STYLE: Rock RATING OUR PRODUCT CODE: 20757-11431 LABEL: Columbia 82876876062 FORMAT: CD Album ITEMS: 1 RELEASE DATE: 2006-08-30 RRP: £16.99
Reviewed by Darren Hirst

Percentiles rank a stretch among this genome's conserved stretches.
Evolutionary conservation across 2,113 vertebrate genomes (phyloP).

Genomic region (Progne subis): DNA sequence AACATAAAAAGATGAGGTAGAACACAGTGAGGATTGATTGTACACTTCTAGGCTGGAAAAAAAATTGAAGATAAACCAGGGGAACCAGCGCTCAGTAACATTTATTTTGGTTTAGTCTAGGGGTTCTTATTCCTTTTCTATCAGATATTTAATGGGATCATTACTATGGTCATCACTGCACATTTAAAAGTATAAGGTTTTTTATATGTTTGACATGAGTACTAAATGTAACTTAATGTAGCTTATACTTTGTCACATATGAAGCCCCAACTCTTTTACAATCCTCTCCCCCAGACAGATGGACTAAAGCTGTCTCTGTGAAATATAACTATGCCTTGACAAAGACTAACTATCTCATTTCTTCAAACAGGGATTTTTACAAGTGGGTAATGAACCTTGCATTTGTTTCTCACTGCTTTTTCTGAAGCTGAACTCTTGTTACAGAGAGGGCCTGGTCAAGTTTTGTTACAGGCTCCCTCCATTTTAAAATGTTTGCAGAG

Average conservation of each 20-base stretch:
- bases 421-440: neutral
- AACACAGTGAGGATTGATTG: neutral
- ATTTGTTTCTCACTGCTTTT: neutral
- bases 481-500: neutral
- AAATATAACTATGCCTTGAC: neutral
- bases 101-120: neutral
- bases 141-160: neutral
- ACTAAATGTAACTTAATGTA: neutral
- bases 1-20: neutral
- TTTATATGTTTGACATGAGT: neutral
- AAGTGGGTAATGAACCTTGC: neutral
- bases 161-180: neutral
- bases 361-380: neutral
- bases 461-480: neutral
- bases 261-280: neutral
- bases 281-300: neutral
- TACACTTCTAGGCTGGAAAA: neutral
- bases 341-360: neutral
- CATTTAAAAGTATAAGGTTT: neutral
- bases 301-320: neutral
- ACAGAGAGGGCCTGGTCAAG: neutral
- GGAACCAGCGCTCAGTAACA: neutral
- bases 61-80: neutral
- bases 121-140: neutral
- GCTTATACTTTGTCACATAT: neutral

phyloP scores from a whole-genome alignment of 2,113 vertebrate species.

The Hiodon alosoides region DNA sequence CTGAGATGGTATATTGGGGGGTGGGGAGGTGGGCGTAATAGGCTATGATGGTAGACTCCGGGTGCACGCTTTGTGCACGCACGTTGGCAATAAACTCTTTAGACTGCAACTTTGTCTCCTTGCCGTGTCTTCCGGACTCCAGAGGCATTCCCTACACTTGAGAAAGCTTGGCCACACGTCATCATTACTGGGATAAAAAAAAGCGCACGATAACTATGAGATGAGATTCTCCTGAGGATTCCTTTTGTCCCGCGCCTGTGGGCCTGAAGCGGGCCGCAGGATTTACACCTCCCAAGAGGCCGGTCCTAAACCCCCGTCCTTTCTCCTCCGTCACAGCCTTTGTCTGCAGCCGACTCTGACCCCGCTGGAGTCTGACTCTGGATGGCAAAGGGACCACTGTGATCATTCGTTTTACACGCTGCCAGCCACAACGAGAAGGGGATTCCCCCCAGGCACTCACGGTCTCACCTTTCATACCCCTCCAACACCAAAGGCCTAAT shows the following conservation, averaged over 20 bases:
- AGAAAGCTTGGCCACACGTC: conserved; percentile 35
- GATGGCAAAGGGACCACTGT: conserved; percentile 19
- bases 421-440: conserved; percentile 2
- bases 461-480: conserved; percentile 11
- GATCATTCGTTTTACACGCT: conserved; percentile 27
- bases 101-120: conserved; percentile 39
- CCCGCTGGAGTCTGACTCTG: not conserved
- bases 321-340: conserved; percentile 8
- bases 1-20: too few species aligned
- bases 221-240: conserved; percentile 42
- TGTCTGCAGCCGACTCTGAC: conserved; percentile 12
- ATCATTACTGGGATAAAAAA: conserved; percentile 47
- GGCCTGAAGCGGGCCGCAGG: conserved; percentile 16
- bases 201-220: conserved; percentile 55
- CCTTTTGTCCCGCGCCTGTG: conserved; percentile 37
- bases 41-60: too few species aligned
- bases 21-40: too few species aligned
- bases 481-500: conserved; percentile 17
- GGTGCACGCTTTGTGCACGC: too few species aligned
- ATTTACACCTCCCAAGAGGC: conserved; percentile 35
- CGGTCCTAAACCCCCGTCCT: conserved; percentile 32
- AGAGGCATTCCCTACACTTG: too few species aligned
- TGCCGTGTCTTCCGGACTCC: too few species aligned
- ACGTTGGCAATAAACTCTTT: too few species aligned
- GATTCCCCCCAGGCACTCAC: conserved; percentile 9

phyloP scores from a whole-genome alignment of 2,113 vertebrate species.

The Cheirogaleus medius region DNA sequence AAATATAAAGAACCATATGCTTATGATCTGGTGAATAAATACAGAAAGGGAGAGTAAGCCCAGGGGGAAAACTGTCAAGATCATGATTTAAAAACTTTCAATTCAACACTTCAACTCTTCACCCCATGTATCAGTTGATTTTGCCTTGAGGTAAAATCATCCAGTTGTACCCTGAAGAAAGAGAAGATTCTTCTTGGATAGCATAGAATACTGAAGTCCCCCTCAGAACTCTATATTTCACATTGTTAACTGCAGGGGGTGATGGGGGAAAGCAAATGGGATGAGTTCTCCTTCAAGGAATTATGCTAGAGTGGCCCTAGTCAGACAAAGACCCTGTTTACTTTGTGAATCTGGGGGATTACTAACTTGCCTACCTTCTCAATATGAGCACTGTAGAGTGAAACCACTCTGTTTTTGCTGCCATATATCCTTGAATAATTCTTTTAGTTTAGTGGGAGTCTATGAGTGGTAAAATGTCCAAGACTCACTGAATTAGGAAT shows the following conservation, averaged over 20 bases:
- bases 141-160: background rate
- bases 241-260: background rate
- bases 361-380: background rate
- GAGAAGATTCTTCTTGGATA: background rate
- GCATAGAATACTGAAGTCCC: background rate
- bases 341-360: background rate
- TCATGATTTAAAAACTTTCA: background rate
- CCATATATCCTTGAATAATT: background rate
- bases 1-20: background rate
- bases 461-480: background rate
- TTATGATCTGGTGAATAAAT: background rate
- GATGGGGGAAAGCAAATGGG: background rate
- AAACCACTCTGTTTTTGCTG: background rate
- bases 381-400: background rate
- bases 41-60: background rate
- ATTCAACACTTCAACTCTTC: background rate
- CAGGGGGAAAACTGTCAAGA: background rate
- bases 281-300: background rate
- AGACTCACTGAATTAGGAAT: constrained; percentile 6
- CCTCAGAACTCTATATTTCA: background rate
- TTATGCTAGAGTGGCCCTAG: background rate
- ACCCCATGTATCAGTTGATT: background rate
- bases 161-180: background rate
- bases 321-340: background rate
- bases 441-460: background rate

"I'm beginning to believe what the Scriptures tell." From "Nettie Moore". This might seem an odd quote at first, coming as it does from a writer whose writing has always included echoes of the Bible and whose songs have been surrounded by the atmosphere of both Old and New Testaments for the last 28 years (see Michael J Gilmour's Tangled Up In The Bible - Bob Dylan And Scripture for a handy reference guide) but it is a good place to begin in understanding this new opus from Dylan. Dylan insists that these songs are not autobiographical but it seems obvious that they are about the subjects that concern him at the moment and he simply drops his characters into the situations and they allow him to explore them from different perspectives. But what are the central themes this time around? Some reviewers seem only to have spotted the blues riffs and lyrics that Bob has lifted from various sources from last century and earlier. Others never got far enough into listening to the record to do anything than mention a playful reference to singer Alicia Keyes in the first song. The New York Times calls it "Dylan's Pilgrim's Progress" - an idea I first raised about the travelling songs on his 'Time Out Of Mind' album about a decade ago and this is closer. Musically, it is more reminiscent of his last new set 'Love And Theft' but lyrically it is indeed closer to 'Time Out Of Mind'. Put the lyrics and the melodies together and you have a substantial multi-course meal rather than the light fare that preoccupies most of the other top 20 selling discs today. Amongst the key themes are the struggle to live life to the ideal you have found and the coming apocalypse which will relieve that struggle for everyone. He utilises many of his favourite lyrical ideas - the characters in "Workingman's Blues #2" and "Nettie Moore" are listening to the rails awaiting a coming train. There are many plays on words here. He sings a lot about the "Sun" but the references are to a Sun that is rising, returning and strong and may have more to do with the "Son" that the New Testament writers speak about than the fiery orb. He talks a lot about work but it seems to be more to do with the kind of work without which faith is dead than regular paid employment. The language is not exclusive and could been taken in different ways and any listener who is concerned to really hear will find much to draw them into these songs. What is obvious is that this set of songs is set just before the end of the world. A time when "a day that only the Lord could make" may be upon us, a time when "salvation can be behind the next bend in the road" where there is a blissful place waiting for the faithful "beyond the horizon" and when while "some people still sleepin', some people are wide awake" to what is happening and know their place: "Today I'll stand in faith and raise/The voice of praise/The sun is strong, I'm standing in the light." The struggles of all of this motley crew are poignant and draw you in: "I am a-tryin' to love my neighbour and do good unto others/But oh, mother, things ain't going well." The lyrics are redolent with a New Testament feel but they will find a much wider audience than most songwriters with a biblical bent because they are in touch with humanity's plight. Sit back and listen to a master at work.
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